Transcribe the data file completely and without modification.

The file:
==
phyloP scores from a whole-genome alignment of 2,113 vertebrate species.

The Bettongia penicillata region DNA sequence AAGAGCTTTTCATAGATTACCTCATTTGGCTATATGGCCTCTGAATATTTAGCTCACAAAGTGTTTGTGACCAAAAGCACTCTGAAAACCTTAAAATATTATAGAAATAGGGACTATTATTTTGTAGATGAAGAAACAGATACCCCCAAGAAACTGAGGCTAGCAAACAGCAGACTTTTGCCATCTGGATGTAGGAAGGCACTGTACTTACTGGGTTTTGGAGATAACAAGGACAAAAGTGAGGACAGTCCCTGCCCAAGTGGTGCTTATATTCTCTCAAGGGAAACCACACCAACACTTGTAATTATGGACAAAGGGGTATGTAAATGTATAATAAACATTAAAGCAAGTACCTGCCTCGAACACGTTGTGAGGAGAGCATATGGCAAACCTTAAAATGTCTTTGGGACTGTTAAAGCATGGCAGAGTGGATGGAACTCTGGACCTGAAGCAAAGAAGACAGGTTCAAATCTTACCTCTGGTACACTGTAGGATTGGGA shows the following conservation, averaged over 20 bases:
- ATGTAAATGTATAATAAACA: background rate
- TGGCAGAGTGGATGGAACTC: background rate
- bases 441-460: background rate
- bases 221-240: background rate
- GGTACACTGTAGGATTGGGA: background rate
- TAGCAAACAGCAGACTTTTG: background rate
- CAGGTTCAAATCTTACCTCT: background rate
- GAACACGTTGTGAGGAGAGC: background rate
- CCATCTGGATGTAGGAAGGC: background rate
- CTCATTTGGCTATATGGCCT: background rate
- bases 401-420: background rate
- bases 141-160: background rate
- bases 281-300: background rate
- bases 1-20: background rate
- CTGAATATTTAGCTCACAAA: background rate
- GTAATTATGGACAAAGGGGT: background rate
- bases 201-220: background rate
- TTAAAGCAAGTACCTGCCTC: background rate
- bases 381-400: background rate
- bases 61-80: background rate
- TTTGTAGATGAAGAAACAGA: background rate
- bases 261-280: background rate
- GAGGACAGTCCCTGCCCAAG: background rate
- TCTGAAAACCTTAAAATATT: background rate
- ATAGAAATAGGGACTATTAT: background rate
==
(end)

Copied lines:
phyloP scores from a whole-genome alignment of 2,113 vertebrate species.

The Bettongia penicillata region DNA sequence AAGAGCTTTTCATAGATTACCTCATTTGGCTATATGGCCTCTGAATATTTAGCTCACAAAGTGTTTGTGACCAAAAGCACTCTGAAAACCTTAAAATATTATAGAAATAGGGACTATTATTTTGTAGATGAAGAAACAGATACCCCCAAGAAACTGAGGCTAGCAAACAGCAGACTTTTGCCATCTGGATGTAGGAAGGCACTGTACTTACTGGGTTTTGGAGATAACAAGGACAAAAGTGAGGACAGTCCCTGCCCAAGTGGTGCTTATATTCTCTCAAGGGAAACCACACCAACACTTGTAATTATGGACAAAGGGGTATGTAAATGTATAATAAACATTAAAGCAAGTACCTGCCTCGAACACGTTGTGAGGAGAGCATATGGCAAACCTTAAAATGTCTTTGGGACTGTTAAAGCATGGCAGAGTGGATGGAACTCTGGACCTGAAGCAAAGAAGACAGGTTCAAATCTTACCTCTGGTACACTGTAGGATTGGGA shows the following conservation, averaged over 20 bases:
- ATGTAAATGTATAATAAACA: background rate
- TGGCAGAGTGGATGGAACTC: background rate
- bases 441-460: background rate
- bases 221-240: background rate
- GGTACACTGTAGGATTGGGA: background rate
- TAGCAAACAGCAGACTTTTG: background rate
- CAGGTTCAAATCTTACCTCT: background rate
- GAACACGTTGTGAGGAGAGC: background rate
- CCATCTGGATGTAGGAAGGC: background rate
- CTCATTTGGCTATATGGCCT: background rate
- bases 401-420: background rate
- bases 141-160: background rate
- bases 281-300: background rate
- bases 1-20: background rate
- CTGAATATTTAGCTCACAAA: background rate
- GTAATTATGGACAAAGGGGT: background rate
- bases 201-220: background rate
- TTAAAGCAAGTACCTGCCTC: background rate
- bases 381-400: background rate
- bases 61-80: background rate
- TTTGTAGATGAAGAAACAGA: background rate
- bases 261-280: background rate
- GAGGACAGTCCCTGCCCAAG: background rate
- TCTGAAAACCTTAAAATATT: background rate
- ATAGAAATAGGGACTATTAT: background rate